Most of the luxury units are located in the Golden Triangle, particularly KLCC area, Mont Kiara, Bangsar, Ampang, Bukit Pantai and Bukit Damansara.
High-end properties on safe ground
Appreciation in prime land prices, increase in selling prices of high-end properties and high pre-sold sales indicate that Malaysian luxury properties are gearing for a boom.
The recent trends and incentives by the government are changing the property industry structurally, with the high-end property segment taking the lead. The lifting of the Real Property Gains Tax (RPGT), easing of foreign ownership and speedy delivery systems are spurring on the interest from a largely untapped foreign market.
The government recently announced that it has targeted RM20 billion worth in properties in foreign ownership by 2010. Most property players at this point in time are still waiting for more incentives from the government in the form of reduction in stamp duty, revamping of Employees’ Provident Fund (EPF) depositors’ accounts to enable more allowance for house purchases and also relaxation to facilitate foreign investors to purchase commercial properties.
Kuala Lumpur has been designated as an international property destination and the government has earmarked 467 acres of land neighbouring Damansara Heights, Taman Tun Dr Ismail and Bukit Kiara as the country’s largest public park, slated to be in the league of London’s Hyde Park and New York’s Central Park. This ambitious project with an estimated land value of RM5 billion, is expected to make city living in Kuala Lumpur a much more attractive and pleasant experience.
According to Regroup Associates Sdn Bhd, executive chairman Christopher Boyd, “the entire housing market in the Klang Valley is about 1.4 million dwelling units for a population of 6 million, out of which half are high-rise.”
“Only a tiny portion of these high-rises fall into the luxury category and most of the luxury units are located in the Golden Triangle, particularly KLCC area, Mont Kiara, Bangsar, Ampang, Bukit Pantai and Bukit Damansara. They total about 4,146 completed units,” he pointed out.
Real KLCC sites are hard to come by and only 66 luxury units are in the top league, the crème de la crème including Troika, Four Seasons, Binjai and Avare. Another 935 are under construction and scheduled for completion in stages.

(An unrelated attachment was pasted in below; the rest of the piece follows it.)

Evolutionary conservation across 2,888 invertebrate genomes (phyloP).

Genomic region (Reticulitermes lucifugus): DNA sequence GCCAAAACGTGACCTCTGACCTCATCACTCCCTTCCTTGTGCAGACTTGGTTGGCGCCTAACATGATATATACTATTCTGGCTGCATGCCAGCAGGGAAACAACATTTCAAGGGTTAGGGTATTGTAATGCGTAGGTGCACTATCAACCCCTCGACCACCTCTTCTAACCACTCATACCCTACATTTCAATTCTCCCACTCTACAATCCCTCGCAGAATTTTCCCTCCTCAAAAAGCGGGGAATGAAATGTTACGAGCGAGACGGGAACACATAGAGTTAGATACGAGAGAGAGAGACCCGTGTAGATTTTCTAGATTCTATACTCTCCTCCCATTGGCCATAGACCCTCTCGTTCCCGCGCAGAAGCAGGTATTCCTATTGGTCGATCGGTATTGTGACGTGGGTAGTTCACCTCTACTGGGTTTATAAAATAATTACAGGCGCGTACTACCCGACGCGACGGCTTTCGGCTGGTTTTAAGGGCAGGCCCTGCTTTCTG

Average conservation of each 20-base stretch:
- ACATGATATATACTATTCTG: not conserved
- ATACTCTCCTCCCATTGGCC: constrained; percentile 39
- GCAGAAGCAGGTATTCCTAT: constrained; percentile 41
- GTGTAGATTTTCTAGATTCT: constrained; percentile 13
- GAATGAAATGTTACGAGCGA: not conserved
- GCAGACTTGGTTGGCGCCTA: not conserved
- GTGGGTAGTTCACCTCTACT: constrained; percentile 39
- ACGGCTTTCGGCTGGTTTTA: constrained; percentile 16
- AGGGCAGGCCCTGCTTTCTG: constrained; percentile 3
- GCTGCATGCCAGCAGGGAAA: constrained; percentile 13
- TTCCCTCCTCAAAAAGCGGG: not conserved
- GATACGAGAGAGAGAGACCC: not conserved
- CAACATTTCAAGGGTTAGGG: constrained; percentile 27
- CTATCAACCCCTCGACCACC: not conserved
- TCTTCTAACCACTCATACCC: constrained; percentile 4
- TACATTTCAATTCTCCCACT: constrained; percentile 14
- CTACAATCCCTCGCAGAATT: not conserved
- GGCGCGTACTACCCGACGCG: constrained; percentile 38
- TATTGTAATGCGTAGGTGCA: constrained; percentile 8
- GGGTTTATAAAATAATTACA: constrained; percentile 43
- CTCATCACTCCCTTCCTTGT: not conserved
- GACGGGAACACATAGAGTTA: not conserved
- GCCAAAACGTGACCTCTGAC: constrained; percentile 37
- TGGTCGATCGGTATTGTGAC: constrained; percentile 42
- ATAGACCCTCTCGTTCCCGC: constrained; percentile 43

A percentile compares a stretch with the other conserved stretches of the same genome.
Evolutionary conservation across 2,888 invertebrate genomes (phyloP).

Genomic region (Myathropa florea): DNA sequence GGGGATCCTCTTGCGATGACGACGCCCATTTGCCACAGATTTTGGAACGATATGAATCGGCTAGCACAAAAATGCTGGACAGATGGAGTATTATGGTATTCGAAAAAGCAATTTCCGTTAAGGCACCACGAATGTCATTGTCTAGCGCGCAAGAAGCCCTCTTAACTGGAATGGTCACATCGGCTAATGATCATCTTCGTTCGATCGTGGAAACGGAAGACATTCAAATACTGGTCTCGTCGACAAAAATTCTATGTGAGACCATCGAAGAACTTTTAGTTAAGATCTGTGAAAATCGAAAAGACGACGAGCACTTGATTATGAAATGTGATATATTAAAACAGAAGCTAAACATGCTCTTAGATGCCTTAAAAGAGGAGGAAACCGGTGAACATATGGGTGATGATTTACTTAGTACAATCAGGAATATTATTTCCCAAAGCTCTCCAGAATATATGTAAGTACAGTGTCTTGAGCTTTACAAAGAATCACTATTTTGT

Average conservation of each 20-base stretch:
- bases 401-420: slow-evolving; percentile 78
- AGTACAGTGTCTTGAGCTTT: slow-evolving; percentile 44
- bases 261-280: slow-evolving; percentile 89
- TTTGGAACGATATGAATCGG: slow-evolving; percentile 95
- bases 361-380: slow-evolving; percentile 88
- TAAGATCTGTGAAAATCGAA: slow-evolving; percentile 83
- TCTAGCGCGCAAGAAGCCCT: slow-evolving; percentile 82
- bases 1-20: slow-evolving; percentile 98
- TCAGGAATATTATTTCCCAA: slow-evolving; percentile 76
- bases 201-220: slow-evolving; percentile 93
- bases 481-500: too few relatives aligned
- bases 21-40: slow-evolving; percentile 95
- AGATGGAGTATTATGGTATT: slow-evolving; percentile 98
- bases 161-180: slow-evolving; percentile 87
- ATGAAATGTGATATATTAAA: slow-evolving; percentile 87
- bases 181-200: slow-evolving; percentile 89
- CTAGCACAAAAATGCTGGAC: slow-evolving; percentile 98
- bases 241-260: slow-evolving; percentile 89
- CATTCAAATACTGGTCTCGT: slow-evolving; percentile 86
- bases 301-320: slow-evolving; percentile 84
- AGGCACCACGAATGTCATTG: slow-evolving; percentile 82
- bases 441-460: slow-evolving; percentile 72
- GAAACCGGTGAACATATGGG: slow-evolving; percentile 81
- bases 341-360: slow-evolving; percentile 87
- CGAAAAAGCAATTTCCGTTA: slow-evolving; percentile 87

“Generally sales have been very strong and this has been supported by buying interest from very wide catchments. Currently the Koreans are in the market and I believe the Arab markets are only just getting started, pushed along by intermediaries such as Kuwait Finance House which bought over Pavilion and Oval,” Boyd revealed.
The KL top end is undervalued by regional standards and analysts concur that the upside potential is tremendous and this is echoed by the market.
“We have suffered by being branded as a “developing” country and yet we have 65 million sq. ft. office market and 36 million sq. ft retail market in the Klang Valley. We are heading towards a tourist arrival level of 20 million a year. These numbers are not small numbers and sooner or later Malaysia will hopefully be rated upwards,” he enthused.
This will be further strengthened on the back of a strong growth in the service industry growing at an estimated 7% per annum, cheap local finance and currently no RPGT nor estate duty.
“The top end rental market is relatively new but Malaysia is witnessing expatriates in the senior bracket being given allowances of around RM25,000 per month. On a property with a value of say RM5 million, this is a gross yield of about 6% per annum which is very acceptable,” Boyd explained.
Of course there will be competition for these tenants and they do not come in unlimited supply but here the lettability hinges not just on location alone, but also the quality of the building management which is of paramount importance.